If you’re familiar with the Charlotte Mason or Montessori homeschooling methods then using self-guided nature studies in your homeschool may not be a new concept. However, if you’ve never considered the possibilities and benefits of incorporating this creative style into your lesson plans then you’re in for a real educational treat.
What are nature studies?
Simply put, nature studies involve learning about the different elements that can be witnessed all around us. From oceans and farms to caves and fossils, there are a wealth of topics that can be discovered. Nature studies also involve using the great outdoors just as much as different hands-on tools, study notebooks, journaling, and other supplemental resources.
How to Use Nature Studies in Your Homeschool
With just a little planning and a few good resources, nature studies will become a staple in your homeschool. Keep reading for practical tips on how to use nature studies in your homeschool.
Use nature studies to teach multiple kids.
Most homeschooling families find themselves juggling multiple subjects and concepts for more than one age and grade group. In this case, nature studies can step in to rescue you from feeling stressed and overwhelmed. Depending on the resources used, you can teach all of your children the same subjects, concepts, and topics at the same time.
Nature studies can be used as unit studies.
Going hand in hand with the previous tip, nature studies can easily be used as unit studies. Since this method typically focuses on a single topic, a nature study can be used as a starting point for creating an overall lesson plan that includes all your children being taught together.
Use nature studies to supplement curriculum.
Suppose you were using a curriculum that briefly touched base with oceans, but you would like to go in more depth. Using a supplemental ocean notebooking-style nature study could provide the perfect addition you’re looking for. Since most nature study resources suggest lesson plans and ideas that cross multiple subjects, you will end up with a well-rounded study.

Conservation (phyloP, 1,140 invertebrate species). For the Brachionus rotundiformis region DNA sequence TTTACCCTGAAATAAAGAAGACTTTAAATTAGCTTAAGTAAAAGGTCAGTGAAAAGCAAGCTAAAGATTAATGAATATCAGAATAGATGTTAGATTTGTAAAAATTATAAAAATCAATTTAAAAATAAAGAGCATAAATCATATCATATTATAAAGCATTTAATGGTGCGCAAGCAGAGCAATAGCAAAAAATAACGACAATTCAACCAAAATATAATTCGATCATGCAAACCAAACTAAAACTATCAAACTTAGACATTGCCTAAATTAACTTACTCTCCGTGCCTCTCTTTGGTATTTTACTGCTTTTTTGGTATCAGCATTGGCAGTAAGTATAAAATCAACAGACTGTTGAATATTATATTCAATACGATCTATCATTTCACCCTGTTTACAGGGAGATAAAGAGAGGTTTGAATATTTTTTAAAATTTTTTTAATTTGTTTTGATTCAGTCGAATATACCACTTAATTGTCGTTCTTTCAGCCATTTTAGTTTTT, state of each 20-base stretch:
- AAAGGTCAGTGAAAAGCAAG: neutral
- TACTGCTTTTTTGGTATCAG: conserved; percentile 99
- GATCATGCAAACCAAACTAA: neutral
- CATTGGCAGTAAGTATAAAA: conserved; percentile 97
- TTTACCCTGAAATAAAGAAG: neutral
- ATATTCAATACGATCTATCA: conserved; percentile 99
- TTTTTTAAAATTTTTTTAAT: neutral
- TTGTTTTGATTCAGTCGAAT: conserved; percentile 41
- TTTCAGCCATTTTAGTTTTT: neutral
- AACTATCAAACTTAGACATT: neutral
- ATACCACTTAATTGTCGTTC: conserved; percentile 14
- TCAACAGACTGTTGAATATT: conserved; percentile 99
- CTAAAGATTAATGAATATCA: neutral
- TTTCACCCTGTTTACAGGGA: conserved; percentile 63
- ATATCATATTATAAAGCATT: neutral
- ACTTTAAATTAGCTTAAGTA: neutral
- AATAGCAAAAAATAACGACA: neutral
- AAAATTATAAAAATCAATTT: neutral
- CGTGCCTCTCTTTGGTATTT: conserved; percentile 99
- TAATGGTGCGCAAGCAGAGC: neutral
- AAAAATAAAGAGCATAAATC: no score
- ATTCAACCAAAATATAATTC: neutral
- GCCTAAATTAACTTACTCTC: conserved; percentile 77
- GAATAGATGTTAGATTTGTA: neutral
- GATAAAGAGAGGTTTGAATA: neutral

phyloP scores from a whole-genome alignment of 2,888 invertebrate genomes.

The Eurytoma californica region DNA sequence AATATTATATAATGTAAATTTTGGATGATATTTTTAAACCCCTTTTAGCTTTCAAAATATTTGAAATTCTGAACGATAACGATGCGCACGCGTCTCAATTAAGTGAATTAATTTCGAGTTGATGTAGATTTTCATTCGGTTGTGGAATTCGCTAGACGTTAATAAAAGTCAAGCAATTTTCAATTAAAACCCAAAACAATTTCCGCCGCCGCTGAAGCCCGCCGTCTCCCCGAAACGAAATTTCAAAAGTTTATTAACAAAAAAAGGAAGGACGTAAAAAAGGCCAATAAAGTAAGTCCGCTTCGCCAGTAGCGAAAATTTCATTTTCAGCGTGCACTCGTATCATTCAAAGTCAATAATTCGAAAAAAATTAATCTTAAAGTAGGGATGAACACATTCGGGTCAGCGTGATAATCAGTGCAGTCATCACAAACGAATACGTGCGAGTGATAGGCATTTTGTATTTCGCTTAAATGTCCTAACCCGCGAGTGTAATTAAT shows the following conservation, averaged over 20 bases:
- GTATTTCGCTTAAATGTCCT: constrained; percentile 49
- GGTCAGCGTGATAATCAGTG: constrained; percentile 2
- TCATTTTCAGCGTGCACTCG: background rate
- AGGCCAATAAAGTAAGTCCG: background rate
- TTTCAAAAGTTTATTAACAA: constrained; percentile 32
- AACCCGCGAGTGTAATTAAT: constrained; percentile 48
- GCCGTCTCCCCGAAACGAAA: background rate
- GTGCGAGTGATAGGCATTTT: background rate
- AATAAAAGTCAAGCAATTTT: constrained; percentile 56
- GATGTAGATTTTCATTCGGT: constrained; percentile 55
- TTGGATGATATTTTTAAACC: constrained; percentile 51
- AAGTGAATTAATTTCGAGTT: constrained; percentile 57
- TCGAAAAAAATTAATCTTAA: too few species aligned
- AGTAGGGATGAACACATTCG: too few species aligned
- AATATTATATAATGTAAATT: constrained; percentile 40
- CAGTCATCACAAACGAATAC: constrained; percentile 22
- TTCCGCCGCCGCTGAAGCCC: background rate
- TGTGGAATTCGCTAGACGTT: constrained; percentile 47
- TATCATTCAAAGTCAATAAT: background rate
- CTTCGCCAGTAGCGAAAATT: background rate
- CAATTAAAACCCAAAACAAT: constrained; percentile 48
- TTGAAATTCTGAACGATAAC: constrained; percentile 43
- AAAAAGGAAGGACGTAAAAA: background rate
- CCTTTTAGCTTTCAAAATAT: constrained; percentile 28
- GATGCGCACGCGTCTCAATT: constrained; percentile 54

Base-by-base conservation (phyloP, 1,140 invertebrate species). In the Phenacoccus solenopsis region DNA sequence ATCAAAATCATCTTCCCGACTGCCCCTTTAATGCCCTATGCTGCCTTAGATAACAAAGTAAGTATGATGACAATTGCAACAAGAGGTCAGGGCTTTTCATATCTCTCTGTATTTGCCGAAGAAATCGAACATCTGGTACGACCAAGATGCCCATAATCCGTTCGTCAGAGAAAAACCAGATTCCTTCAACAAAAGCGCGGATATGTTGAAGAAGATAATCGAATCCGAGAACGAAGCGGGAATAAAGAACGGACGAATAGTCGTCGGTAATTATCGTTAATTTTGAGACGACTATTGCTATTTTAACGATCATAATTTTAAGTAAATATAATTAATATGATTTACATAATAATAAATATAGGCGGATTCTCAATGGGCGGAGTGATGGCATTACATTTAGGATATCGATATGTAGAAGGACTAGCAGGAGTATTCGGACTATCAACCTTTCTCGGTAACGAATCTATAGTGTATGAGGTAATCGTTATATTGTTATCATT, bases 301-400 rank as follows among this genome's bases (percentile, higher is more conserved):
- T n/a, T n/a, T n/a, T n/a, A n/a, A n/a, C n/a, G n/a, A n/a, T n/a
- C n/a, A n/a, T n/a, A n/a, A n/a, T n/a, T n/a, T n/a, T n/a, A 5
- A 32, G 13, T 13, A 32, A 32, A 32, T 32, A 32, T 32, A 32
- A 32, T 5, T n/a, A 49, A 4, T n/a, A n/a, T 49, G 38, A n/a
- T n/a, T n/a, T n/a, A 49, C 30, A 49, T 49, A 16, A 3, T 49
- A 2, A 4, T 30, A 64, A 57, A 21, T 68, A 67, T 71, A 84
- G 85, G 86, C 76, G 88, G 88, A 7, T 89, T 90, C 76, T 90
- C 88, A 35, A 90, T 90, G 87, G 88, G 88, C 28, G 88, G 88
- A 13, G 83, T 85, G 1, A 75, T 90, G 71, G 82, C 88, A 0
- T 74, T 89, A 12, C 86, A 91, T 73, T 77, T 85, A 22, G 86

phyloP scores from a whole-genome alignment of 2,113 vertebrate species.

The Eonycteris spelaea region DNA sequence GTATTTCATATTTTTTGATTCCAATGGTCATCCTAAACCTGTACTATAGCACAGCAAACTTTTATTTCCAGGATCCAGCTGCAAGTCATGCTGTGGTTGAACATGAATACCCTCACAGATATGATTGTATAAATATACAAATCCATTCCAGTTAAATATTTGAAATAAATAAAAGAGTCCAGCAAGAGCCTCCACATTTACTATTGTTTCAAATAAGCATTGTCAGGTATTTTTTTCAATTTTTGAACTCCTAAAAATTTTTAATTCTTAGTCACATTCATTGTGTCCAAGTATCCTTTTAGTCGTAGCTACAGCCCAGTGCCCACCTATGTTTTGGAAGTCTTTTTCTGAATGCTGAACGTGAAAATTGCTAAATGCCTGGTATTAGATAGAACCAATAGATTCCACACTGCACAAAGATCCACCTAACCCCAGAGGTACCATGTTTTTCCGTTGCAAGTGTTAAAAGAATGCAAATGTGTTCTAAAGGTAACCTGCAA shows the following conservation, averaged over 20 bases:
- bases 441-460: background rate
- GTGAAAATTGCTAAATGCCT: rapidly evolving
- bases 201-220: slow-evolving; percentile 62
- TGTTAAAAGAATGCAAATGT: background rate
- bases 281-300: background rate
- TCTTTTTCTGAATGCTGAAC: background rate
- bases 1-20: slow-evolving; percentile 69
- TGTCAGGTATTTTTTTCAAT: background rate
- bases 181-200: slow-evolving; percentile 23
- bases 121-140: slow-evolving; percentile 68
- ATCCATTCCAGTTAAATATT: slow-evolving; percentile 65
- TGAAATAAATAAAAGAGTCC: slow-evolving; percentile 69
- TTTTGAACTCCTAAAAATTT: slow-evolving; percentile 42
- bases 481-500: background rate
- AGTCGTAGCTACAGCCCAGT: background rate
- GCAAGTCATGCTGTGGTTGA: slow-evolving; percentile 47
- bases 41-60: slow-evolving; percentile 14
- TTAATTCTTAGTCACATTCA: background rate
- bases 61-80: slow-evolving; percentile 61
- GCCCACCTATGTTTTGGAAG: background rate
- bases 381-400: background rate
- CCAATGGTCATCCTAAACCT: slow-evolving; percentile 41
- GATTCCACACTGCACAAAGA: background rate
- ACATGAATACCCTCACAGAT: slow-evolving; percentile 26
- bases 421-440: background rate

Nature studies can be used as a self-directed activity.
If you have an independent learner or are looking to foster that skill in your children, nature studies can help you do it. Since children are built with the innate ability to make creative choices in their learning, using nature studies can help support those fundamental foundations.
Use nature studies to help expand on interests.
One of the biggest perks of homeschooling is the ability to foster your child’s interest in a particular subject. If you have a child who loves to study rocks or always talks about ocean animals, plants, or trees – then using a nature study can help enhance that interest and encourage them to learn more.
Where do I find nature study resources?
While you’ll find a great deal of free nature study printables on our site, Daily Skill Building offers a plethora of nature study homeschool resources. Every single resource we offer is in an open-and-go format, which means no prep or extended lesson planning. Simply locate and purchase your nature study of choice, download, and print.
Some of our nature study resources can be used as a stand-alone product, and other notebooks are created as companions to books such as the Julia Rothman series (Nature Anatomy, Farm Anatomy, Ocean Anatomy, and Food Anatomy), Audubon Birding Adventures for Kids, or Master Books Wonders of Creation Series. Regardless of the route you plan to take, you’ll enjoy all our nature study resources have to offer.
If you’re looking to try a nature study or add to your stash, try our FREE Leaf Classification Nature pack. It’s “packed” with information pages, identification cards, seed and leaf matching, journal pages, and more. Download your free pack below and start classifying leaves in no time!
Carrie is the owner & operator of Homeschool Giveaways. She has been homeschooling for over a decade and has successfully graduated her first homeschooler. She has two girls and works side by side at home with her awesome husband. She has been saved by grace, fails daily, but continues to strive toward the prize of the high calling of being a daughter of the Most High God.